A Dialogic Teaching Approach: Talk Moves to Deepen Students’ Understanding in the Geography Classroom

Abstract

In most Singapore classrooms, lessons are typically characterised by the traditional Initiation-Response-Feedback (IRF) instructional sequence. Such an approach limits students’ ability to engage in meaningful classroom discussions and is contrary to achieving 21st Century skills. This paper analyses the power of dialogic talk in the classroom to engage students in more critical thinking and learning. This paper examines how the quality of dialogue and learning outcomes in the classroom will be influenced when students are conferred more authority in the classroom and positioned as significant figures of knowledge construction. This topic of study is significant as the foundation of Singapore geography is underpinned by an inquiry approach, where knowledge construction is anchored upon asking key and guiding questions.

Introduction

Leading researchers of classroom talk (Barnes, 2008; Mercer, 2008; Alexander, 2006 & Baktin, 1981) have noted that in most classrooms, lessons are typically characterised by the ritualised exchange of Initiation-Response-Feedback (IRF) instructional sequence. The nature of such an approach breeds over-reliance on the teacher for the ‘model’ answer (ibid). Recent research has shown that students have limited opportunities to engage in rich classroom conversations, which is contrary to achieving the 21st Century skills vital for the development of Singapore’s workforce to think independently, critically and creatively (ibid).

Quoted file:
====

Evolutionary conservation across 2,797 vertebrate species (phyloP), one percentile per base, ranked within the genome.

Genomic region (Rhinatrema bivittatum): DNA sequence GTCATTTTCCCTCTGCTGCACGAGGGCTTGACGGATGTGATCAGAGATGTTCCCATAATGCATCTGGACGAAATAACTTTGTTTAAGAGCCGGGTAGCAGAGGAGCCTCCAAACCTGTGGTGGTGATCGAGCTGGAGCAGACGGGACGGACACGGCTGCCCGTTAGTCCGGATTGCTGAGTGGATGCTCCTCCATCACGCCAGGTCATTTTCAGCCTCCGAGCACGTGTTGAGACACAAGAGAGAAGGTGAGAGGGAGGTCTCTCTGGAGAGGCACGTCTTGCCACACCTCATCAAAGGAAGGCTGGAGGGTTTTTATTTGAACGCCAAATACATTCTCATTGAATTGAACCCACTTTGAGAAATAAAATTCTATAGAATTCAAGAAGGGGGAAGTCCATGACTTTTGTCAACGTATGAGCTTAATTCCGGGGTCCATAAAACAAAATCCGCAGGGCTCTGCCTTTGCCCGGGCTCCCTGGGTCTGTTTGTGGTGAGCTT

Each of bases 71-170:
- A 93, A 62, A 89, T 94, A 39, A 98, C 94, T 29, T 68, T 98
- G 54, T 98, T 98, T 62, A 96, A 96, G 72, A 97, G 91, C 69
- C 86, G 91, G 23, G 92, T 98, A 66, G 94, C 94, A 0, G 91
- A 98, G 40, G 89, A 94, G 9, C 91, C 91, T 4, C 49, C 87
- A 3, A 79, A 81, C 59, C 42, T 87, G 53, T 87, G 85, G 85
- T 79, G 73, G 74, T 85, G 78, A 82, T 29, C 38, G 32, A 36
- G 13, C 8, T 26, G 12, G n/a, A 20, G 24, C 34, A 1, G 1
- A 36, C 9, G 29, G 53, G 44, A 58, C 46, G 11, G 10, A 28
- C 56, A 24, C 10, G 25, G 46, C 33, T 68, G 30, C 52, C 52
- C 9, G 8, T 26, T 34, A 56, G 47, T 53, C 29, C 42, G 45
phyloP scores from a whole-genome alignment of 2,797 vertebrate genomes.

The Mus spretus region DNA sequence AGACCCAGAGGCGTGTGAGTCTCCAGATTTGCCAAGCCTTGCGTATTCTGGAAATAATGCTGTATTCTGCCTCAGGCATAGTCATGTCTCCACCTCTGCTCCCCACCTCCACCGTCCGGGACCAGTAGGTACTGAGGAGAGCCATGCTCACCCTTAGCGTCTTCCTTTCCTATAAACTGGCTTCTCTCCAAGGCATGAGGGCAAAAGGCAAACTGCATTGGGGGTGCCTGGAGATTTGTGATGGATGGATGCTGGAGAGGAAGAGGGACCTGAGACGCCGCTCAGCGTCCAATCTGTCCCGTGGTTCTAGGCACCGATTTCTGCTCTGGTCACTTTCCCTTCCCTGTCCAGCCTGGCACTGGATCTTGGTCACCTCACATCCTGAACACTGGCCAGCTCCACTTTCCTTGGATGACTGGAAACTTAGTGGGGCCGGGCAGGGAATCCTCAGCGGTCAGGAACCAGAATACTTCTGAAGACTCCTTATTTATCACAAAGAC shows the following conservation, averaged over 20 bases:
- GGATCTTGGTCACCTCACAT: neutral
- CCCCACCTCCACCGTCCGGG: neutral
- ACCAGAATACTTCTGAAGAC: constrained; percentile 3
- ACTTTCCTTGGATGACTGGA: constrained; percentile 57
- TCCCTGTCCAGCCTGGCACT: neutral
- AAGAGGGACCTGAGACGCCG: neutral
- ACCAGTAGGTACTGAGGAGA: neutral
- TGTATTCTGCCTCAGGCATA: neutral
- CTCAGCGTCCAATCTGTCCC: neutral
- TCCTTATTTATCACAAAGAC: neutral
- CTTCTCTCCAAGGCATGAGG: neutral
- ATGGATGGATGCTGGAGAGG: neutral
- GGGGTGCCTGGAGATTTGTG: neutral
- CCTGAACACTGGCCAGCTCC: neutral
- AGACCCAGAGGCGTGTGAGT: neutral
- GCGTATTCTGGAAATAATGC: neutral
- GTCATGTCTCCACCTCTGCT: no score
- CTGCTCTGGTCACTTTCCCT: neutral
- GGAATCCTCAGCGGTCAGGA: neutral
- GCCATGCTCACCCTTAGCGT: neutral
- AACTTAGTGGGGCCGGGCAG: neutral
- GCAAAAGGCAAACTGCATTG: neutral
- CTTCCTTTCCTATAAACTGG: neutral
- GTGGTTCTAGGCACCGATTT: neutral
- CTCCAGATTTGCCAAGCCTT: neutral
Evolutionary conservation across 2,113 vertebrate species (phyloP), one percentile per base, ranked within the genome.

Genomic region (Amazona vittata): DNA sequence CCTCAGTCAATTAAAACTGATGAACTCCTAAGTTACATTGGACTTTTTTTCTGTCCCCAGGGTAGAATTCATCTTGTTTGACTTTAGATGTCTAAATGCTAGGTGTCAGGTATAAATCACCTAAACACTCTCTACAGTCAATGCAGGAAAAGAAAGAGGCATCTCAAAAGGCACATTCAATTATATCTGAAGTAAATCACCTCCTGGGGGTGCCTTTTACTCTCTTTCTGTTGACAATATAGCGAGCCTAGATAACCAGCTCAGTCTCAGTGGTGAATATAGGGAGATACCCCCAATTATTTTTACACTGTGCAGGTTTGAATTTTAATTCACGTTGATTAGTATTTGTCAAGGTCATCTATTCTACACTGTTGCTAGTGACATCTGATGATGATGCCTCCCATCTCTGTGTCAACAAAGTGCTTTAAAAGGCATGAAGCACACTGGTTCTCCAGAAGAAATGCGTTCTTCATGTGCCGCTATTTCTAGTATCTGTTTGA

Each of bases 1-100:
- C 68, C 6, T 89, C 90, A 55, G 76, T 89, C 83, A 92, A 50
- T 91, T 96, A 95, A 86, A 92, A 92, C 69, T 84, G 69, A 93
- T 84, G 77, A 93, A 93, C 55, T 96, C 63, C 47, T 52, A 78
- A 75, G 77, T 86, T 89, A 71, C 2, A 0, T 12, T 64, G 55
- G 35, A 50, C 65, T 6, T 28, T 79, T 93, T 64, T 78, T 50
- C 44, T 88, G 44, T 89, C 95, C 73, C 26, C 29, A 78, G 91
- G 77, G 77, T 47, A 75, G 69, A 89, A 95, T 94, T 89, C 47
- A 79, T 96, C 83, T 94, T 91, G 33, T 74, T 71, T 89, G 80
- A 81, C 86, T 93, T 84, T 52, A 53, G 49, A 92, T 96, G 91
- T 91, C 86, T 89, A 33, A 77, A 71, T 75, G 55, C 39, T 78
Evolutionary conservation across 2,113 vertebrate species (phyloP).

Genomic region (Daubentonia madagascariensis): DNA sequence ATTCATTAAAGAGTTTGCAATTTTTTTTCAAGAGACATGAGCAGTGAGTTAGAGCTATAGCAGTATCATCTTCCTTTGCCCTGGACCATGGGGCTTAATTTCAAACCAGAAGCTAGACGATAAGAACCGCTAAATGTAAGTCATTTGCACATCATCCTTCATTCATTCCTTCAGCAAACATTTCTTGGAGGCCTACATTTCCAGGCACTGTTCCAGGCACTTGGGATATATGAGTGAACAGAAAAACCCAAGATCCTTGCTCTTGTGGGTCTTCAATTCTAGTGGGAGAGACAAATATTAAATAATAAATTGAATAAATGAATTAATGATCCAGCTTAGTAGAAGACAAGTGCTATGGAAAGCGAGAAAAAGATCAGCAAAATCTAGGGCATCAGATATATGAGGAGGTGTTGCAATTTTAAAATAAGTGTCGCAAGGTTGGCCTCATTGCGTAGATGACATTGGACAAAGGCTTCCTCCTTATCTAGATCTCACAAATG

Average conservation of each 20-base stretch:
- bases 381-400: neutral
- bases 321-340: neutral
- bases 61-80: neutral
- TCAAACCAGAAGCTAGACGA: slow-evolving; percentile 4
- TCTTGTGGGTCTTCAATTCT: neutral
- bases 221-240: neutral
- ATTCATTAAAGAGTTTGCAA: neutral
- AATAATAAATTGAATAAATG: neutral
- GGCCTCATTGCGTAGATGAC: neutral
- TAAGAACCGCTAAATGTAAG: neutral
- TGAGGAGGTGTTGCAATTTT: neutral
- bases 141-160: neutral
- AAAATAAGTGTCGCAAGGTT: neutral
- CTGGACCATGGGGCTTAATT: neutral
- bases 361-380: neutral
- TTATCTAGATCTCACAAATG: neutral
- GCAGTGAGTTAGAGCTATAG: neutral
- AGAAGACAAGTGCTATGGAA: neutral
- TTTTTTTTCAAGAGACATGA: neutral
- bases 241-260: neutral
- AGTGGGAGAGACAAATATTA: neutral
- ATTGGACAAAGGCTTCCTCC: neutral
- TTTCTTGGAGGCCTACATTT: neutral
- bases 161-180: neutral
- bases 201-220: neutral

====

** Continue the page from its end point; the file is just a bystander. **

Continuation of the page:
Dialogic teaching is a powerful approach in harnessing the power of talk to stimulate thinking and enhance students’ learning (Scott, Mortimer & Aguiar, 2006). Through the study of talk moves, one will better understand how to engage students to think critically, optimally bouncing off ideas in the classroom. This study is highly relevant to the Desired Outcomes of Education (DOE) in Singapore to develop students to become a confident person, a self-directed learner, an active contributor and a concerned citizen (MOE, 2004).

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An Inspiring Quote

"[Open-mindedness] includes an active desire to listen to more sides than one; to give heed to facts from whatever source they come; to give full attention to alternative possibilities; to recognize the possibility of error even in the beliefs that are dearest to us."

~ John Dewey, How We Think

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